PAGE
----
The toaster buzzed loudly again and the musk of burnt toast filled the air.
“Richard!” his father yelled from the family room.
School was uneventful. Except for his regularly scheduled drool session during math, Richard didn’t find much joy out of the day. He was like a teenager displaced. He could never find a place in the world of teens and the different groups and talents they had. He liked skateboarding but almost always fell on his face, as he had no balance. He liked sports but he couldn’t seem to get himself into enough shape to make it onto the A squad for anything. He was into music but couldn’t hold a tune or beat to save his life. He liked the idea of writing but his grammatical and spelling skills didn’t have much going for them.
The only person that ever seemed to understand him was his lifelong friend Andy. Andy had moved into town with his rich parents, they owned a large computer company. Richard took a liking to Andy instantly as he seemed to be displaced too, the town was made up of mostly factory and construction workers. There wasn’t a large amount of rich families in the area, so a rich kid coming into a small town didn’t impress a lot of the crowd.
Richard would always remember when they were kids and they would let their imaginations run wild playing dungeons and dragons with sticks around the woods outside the town. He would be the young knight and Andy would be the evil wizard holding the imaginary princess captive. They were good times, and Richard sometimes wished that they could go back to that kind of simplicity. It might have been why he had taken such a liking to his new door now.
Whenever he saw it he got a warm feeling and smiled while in his room, even today as he walked in holding his new night light, he seemed to even forget why he had purchased it almost. Although he still plugged it in. It was a sensor light so if the sensor was covered in darkness the light would turn on.
Andy tested it by shutting all the blinds and closing the door and turning the light off. Instantly the room shone with a healthy glow of light, enough to keep the shadows at bay in the corners of his room for the night.
Andy felt satisfied with the results and went to open his blinds. Only when he was reaching for them something on his desk chair caught his attention. There was a glint of movement. When he looked he saw a small coin, larger than a dollar coin and brassy colored. Richard reached for it.
Suddenly there was a hiss and a sort of growl and something caught a hold of his arm. Richard tugged back hard in panic, but was able to notice it was like a tentacle. It led to below his desk where the dark was ample.
The hissing had stopped and Richard could only hear his own gasps in struggle, as everything fell silent in his room. Richard tugged harder, although he was loosing the battle, whatever the entity was it was stronger than him. He looked below the desk but could only see darkness.
Suddenly Richard had an idea. The curtains were close at hand, he just needed to get some leverage on this creature so that he could reach them. He grabbed the chair and shoved it into the desk without thinking twice. There was a gruff gasp as though someone had been punched in the stomach and the grip on his arm loosened.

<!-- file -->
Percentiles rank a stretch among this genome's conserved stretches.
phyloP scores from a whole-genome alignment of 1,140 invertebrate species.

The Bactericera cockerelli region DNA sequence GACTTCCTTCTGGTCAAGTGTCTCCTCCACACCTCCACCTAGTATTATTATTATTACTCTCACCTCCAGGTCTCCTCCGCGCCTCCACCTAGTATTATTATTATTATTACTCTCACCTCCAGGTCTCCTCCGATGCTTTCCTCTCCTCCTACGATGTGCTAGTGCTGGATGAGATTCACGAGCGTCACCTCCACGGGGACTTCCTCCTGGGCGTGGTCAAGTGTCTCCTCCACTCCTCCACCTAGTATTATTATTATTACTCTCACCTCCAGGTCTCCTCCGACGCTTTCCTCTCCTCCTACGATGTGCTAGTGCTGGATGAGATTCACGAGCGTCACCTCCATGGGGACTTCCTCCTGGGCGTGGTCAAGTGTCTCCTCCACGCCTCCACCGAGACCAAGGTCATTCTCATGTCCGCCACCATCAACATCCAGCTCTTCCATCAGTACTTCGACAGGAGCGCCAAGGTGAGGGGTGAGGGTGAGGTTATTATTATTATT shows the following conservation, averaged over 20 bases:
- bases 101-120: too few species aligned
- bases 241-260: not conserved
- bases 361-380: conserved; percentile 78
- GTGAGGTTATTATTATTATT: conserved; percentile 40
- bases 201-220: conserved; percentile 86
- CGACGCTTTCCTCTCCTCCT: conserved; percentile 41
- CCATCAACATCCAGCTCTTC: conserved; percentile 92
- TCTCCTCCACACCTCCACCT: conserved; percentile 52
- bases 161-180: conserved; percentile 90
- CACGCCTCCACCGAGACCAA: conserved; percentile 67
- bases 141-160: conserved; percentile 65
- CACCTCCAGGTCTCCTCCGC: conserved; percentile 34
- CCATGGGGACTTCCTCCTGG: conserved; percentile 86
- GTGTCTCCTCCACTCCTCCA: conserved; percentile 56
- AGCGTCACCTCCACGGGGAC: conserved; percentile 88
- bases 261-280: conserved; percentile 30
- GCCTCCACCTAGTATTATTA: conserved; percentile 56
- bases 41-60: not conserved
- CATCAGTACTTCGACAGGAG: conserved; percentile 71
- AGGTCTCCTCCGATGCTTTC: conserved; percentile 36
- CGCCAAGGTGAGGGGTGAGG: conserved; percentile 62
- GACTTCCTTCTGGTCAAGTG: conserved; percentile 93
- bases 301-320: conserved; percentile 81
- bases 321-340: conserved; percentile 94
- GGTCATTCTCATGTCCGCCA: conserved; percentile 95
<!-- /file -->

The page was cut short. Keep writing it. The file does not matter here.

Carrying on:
It was enough, Richard took the advantage and slipped his arm from the tentacle grabbing the curtains and ripping them open wide. Bright sunlight poured in and there was another furious hiss again and then nothing.
Richard fell to the floor with his back to the window, staring at the underside of the desk. The sun now fully shone brightly into the once dark area, and Richard saw nothing at all to suggest that anything had been there. With the exception of a small glint, the brassy coin was shining happily in the light.
“So the tentacle came out from under the desk and grabbed your arm?” Andy threw Richard a skeptical look over his shoulder while bending down to look under the desk.
Richard sighed. He had called Andy about five minutes after the incident had happened. His father was on the late shift and he didn’t feel like being alone in the house when it started to get dark.
Before Andy came over he had turned on all the lights in the house and opened all the windows. And he had stayed clear of his bedroom and the coin.
“Andy if this was some kind of trick don’t you think I would have told you by now?” Richard groaned. Andy had been there for over an hour now. And he had not believed a word of Richard’s story.
Richard had been known to pull the wool over Andy’s eyes before but this time Andy was having none of it.
“Richard, I know you have a great imagination, my dead wizard self can testify to that, but when your childhood goes so do these childish games. Seriously, did you actually think I would believe this?” Andy scoffed.
Richard stood up and glared at Andy, he’d had enough.
“No Andy, I expected that my so called best friend would believe me no matter what,” he yelled in anger.
Andy pulled back from the desk and sat in the chair looking hurt.
Richard grabbed the coin off the floor from where it had been laying and shoved it into Andy’s palm.
“Explain this Andy, its real aged brass, where would I get something like this?” Richard grumbled.
Andy brought the old coin to his face and he examined it. The coin featured a dragon’s head on one side and a jousting knight on the other. The brass had dark blotches in some areas indicating the age of the coin itself. Otherwise it was in good condition.
It was as though someone had polished this coin with a brass polish everyday of its lifespan, which for all Richard knew was centuries.
Andy continued mull over the coin examining every blotch and etch. He rubbed it with the flat of his thumb and then sniffed it.
Richard rolled his eyes.
“Andy what the hell, are you doing? It’s a coin not a well aged cheese,” he grumbled.
Andy shot him a look.
“You’re lucky I’m still even here to listen to all this nonsense so just shut up and let me do my thing alright? My dad owns a coin collection, he taught me how to age coins,” he said.
Richard bit his tongue and put up with five more minutes of Andy doing everything but licking the coin. He was quite sure it was coming too when Andy suddenly put the coin on the desk and looked out the window, a serious look coming over his face.
He put his arms behind his back and looked out the window, Richard rolled his eyes, the only thing that was missing was a smoking jacket and a snifter of brandy and the illusion of Andy’s father would be complete.
After a moment of this Andy finally turned and looked Richard in the eye.
“Richard where did you get this coin?” he asked with all seriousness.
“I already told you Andy, I’m not going to explain it again,” he groaned.
Andy looked him over.
“The coin is at least fifteen centuries old, which would make it medieval,” Andy said, still all seriousness.
“So what does that mean?” Richard asked.
Andy stared at him for a moment, than suddenly looked at his watch.
“It means I’m late for dinner, we can talk about this tomorrow,” and before Richard could protest Andy was out the door and down the stairs.
Richard sighed and turned to the coin on the table, staring at it. He wasn’t sure but he thought he saw some movement underneath the desk. He flicked the light on in his room; it was starting to get dark.